Israel was managed by judges, Samuel’s sons among them. But those sons were taking bribes so the people clamored for a king instead of judges. This was a repudiation of what the LORD had set up, so Samuel prayed about it. God told Samuel that the people are rejecting HIM (the LORD), not Samuel; and that Samuel should go ahead and establish a king; but he should also tell the people what they’ll be getting under kings.

      What follows is a pretty good description of how things go when the State runs everything. Yes, the Bible does speak against statism.

    I agree Rags. And, so do others including Pope John Paul II. A humane society is one where “human dignity is affirmed.”

    “Statism consists in more than economic restriction; it also comes in a moral variety. Increasing governmental imperialism has led to the encroachment of the political institutions into all social spheres. Government is now the largest provider of charitable efforts, educational efforts, and soon to be day-care efforts. The nanny state is alive, strong, and still increasing its reach. In doing so, it weakens the culture at large by disrupting other social institutions and then robbing them of their natural functions. The end result is a weakened culture, confused, and incapable of immediate decisive action.”
    -Dr. Gregory M. A. Gronbacher

    “…socialism has been shown to be anthropologically and theologically flawed.” – Dr. Gregory M. A. Gronbacher
    “if we examine the work of the second half of the twentieth century’s leading personalist—Karol Wojtyla, more commonly known as Pope John Paul II, we see a shift away from socialist ideas and a turn toward free-market economics as the economic model of choice for dialogue. This is clearly seen in the Pope’s 1991 social encyclical Centesimus Annus. In this insightful document, the Pope analyzes the fall of communism from a Catholic and Personalist perspective. He concludes that:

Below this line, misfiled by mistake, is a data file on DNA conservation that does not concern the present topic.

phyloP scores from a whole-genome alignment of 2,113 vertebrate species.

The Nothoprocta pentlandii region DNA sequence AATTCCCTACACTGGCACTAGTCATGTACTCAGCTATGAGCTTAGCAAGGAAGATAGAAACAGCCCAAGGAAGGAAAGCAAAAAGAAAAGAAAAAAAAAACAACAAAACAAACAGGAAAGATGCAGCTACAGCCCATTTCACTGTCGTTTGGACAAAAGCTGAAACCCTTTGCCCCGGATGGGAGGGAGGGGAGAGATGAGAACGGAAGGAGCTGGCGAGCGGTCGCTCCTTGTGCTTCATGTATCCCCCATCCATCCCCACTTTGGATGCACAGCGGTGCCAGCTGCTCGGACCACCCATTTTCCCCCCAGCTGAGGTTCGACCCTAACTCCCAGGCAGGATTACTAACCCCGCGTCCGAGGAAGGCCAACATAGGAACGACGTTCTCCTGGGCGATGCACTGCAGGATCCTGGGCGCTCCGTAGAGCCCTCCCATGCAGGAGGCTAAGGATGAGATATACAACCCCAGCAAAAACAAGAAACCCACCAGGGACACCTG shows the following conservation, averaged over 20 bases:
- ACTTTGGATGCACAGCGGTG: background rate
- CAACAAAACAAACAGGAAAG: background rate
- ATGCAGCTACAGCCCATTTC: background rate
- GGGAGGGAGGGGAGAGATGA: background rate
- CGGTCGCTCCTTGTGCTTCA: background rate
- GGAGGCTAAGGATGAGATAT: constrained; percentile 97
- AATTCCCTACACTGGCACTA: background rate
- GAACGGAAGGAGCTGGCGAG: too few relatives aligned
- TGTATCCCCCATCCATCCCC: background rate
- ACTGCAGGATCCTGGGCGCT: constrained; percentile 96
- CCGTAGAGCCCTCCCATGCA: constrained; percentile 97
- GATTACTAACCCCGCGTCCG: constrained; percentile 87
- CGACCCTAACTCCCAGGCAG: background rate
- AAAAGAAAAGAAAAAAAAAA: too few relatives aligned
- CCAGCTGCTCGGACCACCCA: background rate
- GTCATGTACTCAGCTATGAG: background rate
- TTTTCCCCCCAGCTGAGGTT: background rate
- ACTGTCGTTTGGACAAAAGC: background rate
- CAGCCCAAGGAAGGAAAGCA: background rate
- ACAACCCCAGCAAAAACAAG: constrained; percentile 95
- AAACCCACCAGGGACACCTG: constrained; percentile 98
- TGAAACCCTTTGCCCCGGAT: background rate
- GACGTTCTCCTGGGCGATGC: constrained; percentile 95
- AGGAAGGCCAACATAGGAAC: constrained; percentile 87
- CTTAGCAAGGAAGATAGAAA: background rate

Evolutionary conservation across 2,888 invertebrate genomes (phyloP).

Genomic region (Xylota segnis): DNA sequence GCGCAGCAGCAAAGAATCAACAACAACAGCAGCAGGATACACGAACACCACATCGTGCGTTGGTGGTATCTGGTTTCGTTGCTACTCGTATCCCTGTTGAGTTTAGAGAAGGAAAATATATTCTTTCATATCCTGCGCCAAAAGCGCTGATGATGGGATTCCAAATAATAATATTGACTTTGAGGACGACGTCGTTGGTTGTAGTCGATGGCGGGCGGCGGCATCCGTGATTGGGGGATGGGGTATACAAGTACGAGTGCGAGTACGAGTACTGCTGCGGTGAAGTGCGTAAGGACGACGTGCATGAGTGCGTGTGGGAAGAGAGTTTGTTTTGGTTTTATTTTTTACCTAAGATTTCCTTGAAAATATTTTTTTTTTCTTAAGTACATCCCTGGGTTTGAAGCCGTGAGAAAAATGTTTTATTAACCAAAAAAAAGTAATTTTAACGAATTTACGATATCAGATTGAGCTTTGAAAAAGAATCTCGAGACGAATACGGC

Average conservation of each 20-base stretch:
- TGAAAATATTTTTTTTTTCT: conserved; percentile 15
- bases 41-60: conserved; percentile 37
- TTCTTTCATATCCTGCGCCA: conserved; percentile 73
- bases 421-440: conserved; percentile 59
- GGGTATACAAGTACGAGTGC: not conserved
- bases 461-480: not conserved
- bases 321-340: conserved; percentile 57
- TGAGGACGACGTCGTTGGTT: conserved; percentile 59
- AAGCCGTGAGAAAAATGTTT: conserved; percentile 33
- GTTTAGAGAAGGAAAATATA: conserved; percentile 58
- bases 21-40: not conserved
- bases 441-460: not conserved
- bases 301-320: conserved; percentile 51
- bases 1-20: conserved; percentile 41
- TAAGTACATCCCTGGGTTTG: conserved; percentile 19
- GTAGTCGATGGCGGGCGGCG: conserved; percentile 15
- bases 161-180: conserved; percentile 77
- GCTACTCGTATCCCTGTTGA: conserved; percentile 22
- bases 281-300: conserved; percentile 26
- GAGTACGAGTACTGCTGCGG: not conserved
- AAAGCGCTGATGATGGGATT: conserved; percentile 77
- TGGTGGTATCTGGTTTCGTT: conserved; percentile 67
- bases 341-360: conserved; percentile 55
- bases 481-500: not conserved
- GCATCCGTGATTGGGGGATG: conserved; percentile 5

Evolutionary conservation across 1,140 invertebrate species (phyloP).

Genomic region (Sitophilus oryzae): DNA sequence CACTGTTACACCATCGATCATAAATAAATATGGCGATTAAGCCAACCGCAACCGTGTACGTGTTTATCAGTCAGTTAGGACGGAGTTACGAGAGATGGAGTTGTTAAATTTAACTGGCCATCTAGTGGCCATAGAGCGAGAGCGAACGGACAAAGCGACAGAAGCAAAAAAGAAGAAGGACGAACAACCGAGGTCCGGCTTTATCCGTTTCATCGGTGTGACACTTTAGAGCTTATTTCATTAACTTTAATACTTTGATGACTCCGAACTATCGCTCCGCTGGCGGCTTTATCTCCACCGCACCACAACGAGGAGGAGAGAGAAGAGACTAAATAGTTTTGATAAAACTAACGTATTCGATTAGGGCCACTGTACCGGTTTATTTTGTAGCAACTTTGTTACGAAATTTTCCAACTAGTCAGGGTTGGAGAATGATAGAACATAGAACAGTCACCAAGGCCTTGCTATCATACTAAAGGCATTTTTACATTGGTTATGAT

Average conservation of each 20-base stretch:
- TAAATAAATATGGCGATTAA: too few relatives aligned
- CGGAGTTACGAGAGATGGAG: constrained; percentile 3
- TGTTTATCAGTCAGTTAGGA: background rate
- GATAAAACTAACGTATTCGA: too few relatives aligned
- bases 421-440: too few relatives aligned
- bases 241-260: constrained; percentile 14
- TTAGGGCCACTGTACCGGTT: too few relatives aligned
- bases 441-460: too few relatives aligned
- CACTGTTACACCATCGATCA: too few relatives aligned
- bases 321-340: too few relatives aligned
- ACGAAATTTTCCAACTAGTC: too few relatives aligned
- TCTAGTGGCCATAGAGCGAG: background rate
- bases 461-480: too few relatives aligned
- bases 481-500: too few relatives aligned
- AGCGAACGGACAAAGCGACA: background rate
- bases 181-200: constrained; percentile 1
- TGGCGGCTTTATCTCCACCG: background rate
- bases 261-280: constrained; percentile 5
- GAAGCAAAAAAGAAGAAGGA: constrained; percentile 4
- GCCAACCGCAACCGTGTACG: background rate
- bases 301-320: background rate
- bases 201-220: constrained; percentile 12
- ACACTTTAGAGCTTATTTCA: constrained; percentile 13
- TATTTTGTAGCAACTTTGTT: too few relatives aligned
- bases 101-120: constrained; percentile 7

“”It would appear that, on the level of individual nations and of international relations, the free market is the most efficient instrument for utilizing resources and effectively responding to human needs.””

    “T]he fundamental error of socialism is anthropological in nature. Socialism considers the individual person simply as an element, a molecule within the social organism, so that the good of the individual is completely subordinated to the functioning of the socio-economic mechanism. (Centesimus Annus#13) -Pope John Paul II

    At least one Biblical reference against statism:
    With the parable of the Good Samaritan Jesus speaks of a neighbor acting as a personal subsidiary helping a robbed and wounded neighbor; no Roman gov’t was involved in this humane and loving transaction between the two individuals.

What do protestants and evangelicals think about the veneration of the pope and his words?

I don’t recall any passage in the New Testament that gave one man such power.

I don’t share your sentiments, Kemberlee.

I am a Christian. The Pope does NOT speak for me or to me. Words of encouragement detached from reality and from “true religion” do not encourage me. I don’t buy into sentimentality.